The film has been criticised for fictionalising events and presenting them as reality. For example, “Nanook” was really named Allakariallak, and Nyla (aka Alice) was not his wife, but one of Flaherty’s common-law wives. The cast were scripted to behave in a more “authentic” Inuit way, such as using traditional hunting weapons rather than guns, and acting as if they had little knowledge of Western culture. Many things had to be staged, because of the difficulties of filming with one fixed camera in a harsh environment.

Nanook of the North was ground-breaking cinema, capturing authentic details of a culture that was then little known to outsiders, and filmed in a remote location. Hailed unanimously by critics, it was also a box-office success, and is still viewed as an enthralling documentary. As the first full-length feature documentary to achieve financial success, it paved the way for the entire genre. Nanook of the North was remastered and released on DVD in 1999, so Lorelai and Rory could have actually seen it.

Whale blubber is an important part of the traditional diet of Inuit people, valued for its high energy value, nutritional content, and availability. Mukluks are soft boots, traditionally made from caribou hide or sealskin, worn by the Indigenous people of the Arctic.

“Ah! Mon Dieu”

GISELLE: Ah! Mon dieu, you are gorgeous! Come, come! Embrassez maman!

MICHEL: Maman, j’aime ton visite.

Giselle says, “Ah! My God … Give Mom a hug!”.

Michel replies, “Mom, I love your visits”.

Giselle has apparently visited Michel several times before, but this seems to be the first time she has ever been to his workplace, as Lorelai and Sookie have never met her before. Michel was going to pick his mother up from the airport, but she came on an earlier flight so she could buy him presents, which seems to explain why she has turned up at the Independence Inn unannounced.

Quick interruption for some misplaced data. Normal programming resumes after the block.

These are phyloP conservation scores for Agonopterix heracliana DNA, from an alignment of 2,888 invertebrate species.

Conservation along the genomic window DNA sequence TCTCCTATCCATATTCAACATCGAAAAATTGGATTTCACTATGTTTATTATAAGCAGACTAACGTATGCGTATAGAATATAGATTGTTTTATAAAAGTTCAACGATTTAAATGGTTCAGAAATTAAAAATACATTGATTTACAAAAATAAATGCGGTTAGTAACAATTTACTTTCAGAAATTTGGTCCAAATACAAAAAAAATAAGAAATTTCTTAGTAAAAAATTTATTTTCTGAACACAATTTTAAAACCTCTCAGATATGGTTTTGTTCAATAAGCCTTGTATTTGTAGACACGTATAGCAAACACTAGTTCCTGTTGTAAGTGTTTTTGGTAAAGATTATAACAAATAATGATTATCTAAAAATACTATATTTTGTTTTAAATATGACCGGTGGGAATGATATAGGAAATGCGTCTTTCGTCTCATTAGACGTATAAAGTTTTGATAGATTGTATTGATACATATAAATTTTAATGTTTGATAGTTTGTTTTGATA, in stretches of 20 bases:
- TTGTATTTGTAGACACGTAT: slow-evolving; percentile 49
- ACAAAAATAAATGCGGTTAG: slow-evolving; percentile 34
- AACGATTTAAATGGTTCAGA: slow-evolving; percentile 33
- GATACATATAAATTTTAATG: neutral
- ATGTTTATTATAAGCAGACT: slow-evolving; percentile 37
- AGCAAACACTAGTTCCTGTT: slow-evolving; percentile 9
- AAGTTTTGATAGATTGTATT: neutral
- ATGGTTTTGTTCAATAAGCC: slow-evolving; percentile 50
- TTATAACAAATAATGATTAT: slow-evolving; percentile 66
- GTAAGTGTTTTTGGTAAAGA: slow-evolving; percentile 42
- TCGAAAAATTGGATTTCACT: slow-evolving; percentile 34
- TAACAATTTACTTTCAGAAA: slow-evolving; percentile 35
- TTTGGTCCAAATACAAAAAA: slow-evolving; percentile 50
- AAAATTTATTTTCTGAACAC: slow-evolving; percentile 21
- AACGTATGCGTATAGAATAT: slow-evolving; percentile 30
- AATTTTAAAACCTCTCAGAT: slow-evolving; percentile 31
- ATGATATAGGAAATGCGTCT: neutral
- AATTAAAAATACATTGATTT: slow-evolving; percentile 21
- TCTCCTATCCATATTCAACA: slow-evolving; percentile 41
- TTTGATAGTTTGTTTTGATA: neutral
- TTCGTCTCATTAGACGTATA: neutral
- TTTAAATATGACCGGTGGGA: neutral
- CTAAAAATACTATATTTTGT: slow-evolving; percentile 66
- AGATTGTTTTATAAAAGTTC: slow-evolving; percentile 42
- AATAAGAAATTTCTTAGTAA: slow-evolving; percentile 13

Bhagavad Gita

MADELINE: I read slow so I don’t miss anything.

PARIS: It’s not the Bhagavad Gita, Madeline. It’s simple instructions for the business fair.

The Shrimad Bhagavad Gita, literally meaning “the song by God” in Sanskrit, often referred to as Bhagavad Gita, or just the Gita. It’s a 700-verse Hindu scripture that is part of the epic The Mahābhārata, dated to the first millennium BC.

It is the best known of the holy scriptures of Hinduism, presenting a synthesis of Hindu philosophy and yogic ideals. It was a personal inspiration to Mahatma Ghandi, and has been often read, studied, and appreciated by westerners and non-Hindus. Many Christians, Muslims, Buddhists, and atheists have read the Bhagavad Gita for spiritual advice and life lessons.